Last updated: March 07, 2022
Innovation and entrepreneurship have long been called the backbone of the American economy with science, technology, engineering and mathematics (STEM) fueling national progress. Over the past decade, a growing focus has been placed on STEM in education and training future experts in these fields. As the Bureau of Labor Statistics (BLS) estimates, employment in STEM industries is projected to grow by another 13.5 percent through 2026. In turn, this would introduce over half a million new jobs in STEM-related fields, but without experts to fill these roles, we could continue to face a skills gap.
This sense of urgency for the U.S. to develop a stronger workforce of STEM experts starts at the primary and secondary levels of education and is only possible when opportunities for students exist. STEM-educated professionals determine our nation’s capacity to innovate, so many organizations, companies and private benefactors offer STEM scholarships to help support students pursuing their degree.
In a speech at the fifth White House Science Fair, former president, Barack Obama, addressed the importance of STEM in education, its impacts on our ability to grow as a nation and creating more student accessibility.
“[Science] is more than a school subject, or the periodic table, or the properties of waves. It is an approach to the world, a critical way to understand and explore and engage with the world, and then have the capacity to change that world...”
— Barack Obama, former president of the U.S. on STEM education
Obama’s remarks are a reminder to us all that through STEM, innovation is possible and we must work to create opportunities that allow students to reach their educational goals. Explore our STEM scholarship guide below to learn more about merit-based opportunities and use our interactive scholarship tool to sort through scholarships based on award amount and concentration.
Science: Science is about discovering and describing the world we live in often with a focus on answering the “how” and “why” questions. Various different kinds of sciences can fall under this umbrella of STEM. Students can focus on anything from physics, chemistry, life sciences, geoscience, astronomy, social sciences and environmental studies to name a few.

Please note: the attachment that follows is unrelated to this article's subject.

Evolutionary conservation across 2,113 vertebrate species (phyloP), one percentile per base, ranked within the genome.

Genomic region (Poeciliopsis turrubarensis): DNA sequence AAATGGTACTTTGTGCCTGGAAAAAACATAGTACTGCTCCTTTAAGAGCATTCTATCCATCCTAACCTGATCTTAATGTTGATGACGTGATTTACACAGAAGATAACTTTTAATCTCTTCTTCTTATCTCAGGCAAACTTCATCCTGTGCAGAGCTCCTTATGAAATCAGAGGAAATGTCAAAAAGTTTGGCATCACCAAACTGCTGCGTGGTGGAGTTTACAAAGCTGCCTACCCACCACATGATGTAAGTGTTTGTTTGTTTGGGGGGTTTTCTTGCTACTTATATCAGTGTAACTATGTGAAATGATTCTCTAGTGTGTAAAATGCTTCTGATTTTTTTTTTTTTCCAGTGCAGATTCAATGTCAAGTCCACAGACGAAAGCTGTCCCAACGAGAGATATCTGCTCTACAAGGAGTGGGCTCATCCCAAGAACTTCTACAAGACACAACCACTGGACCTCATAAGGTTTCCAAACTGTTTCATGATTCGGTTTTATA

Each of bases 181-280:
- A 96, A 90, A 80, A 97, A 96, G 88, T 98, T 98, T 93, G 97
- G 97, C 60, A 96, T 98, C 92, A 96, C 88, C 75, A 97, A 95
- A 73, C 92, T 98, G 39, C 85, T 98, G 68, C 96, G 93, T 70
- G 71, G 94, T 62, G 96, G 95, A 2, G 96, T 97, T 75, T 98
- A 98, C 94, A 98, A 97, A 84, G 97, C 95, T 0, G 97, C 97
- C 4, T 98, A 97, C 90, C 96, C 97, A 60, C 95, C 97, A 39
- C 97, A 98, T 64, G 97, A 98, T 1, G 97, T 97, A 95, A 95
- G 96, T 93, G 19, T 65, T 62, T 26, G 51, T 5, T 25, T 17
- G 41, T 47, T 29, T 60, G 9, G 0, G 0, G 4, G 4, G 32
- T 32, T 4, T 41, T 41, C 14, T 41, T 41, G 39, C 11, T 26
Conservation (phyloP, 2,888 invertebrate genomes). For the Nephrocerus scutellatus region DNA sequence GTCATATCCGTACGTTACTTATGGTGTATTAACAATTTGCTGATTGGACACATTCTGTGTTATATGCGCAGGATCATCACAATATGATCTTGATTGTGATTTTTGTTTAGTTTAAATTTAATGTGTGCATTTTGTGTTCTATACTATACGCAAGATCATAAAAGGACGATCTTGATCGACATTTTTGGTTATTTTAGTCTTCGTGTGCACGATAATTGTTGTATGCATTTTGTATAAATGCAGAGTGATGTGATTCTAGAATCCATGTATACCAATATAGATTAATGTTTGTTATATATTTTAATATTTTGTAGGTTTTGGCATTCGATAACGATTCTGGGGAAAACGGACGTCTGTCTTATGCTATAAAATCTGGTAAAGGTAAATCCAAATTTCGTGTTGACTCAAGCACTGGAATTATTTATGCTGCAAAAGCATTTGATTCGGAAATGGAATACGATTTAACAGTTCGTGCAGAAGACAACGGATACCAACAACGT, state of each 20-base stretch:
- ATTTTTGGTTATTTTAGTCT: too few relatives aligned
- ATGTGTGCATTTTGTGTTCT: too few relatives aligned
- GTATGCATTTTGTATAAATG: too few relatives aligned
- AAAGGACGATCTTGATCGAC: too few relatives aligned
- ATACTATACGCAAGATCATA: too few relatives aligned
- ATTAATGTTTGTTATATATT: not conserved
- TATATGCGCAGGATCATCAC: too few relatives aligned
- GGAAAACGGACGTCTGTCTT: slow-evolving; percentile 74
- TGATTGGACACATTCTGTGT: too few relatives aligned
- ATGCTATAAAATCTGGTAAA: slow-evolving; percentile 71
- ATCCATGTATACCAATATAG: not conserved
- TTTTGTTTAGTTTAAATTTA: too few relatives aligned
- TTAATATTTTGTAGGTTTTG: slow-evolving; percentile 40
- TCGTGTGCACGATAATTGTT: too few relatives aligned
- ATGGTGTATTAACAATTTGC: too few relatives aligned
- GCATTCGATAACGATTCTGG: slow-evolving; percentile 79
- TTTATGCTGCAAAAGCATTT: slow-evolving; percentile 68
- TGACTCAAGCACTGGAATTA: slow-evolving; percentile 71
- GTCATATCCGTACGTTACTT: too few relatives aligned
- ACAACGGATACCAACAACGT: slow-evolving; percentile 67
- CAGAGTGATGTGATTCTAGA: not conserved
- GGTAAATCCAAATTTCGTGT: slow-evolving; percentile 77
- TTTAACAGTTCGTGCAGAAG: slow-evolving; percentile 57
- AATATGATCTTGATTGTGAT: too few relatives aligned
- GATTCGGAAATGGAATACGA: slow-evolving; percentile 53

Technology: With a growing focus and dependency on technology, this category has become one of the fastest growing and most popular concentrations within STEM. A large part of the technology umbrella includes computer sciences such as information technology, programming, web development, software development, IT architecture, database administration and security and systems analysis.
Engineering: This category is generally divided into six major branches: mechanical, chemical, civil, electrical, management, and geotechnical with hundreds of subcategories based on major.
Math: Math prepares students for many careers in academia or business. As an essential component to science, technology and engineering concentrations, math includes the subcategories of applied and theoretical mathematics, statistics, calculus, finance and probability.
A source for searching federally-sponsored opportunities for undergraduate students and undergraduate programs in STEM areas.
Pairs college students in STEM disciplines with a mentor to guide them through their courses and prepare for a career transition.
Hosts video lectures in physics, astronomy, chemistry, math and engineering.
Offers free online math courses from MIT, Caltech, Tsinghua and other leading math and science institutions.
There are hundreds of scholarships for STEM students, which are awarded by local organizations, private companies, societies and more.
Grants don’t need to be paid back and are based on your financial circumstances. They are usually funded by the federal government, your state or college.
While scholarships usually fund tuition, fellowships typically cover graduate study, research projects and abroad experiences without needing to be paid back.
You can borrow money from the government or a bank, but it needs to be paid back with interest. The federal government offers many loan options—fill out the free application for Federal Student Aid (FAFSA) to see if you qualify for financial aid. If you need help, use our interactive guide to learn how to answer every question.
Provides part-time jobs for undergraduate and graduate students with financial need, allowing them to earn money to pay education expenses.
If you’re just beginning the process of finding suitable scholarships, make sure you’re prepared for the application process by starting a folder with the assets below.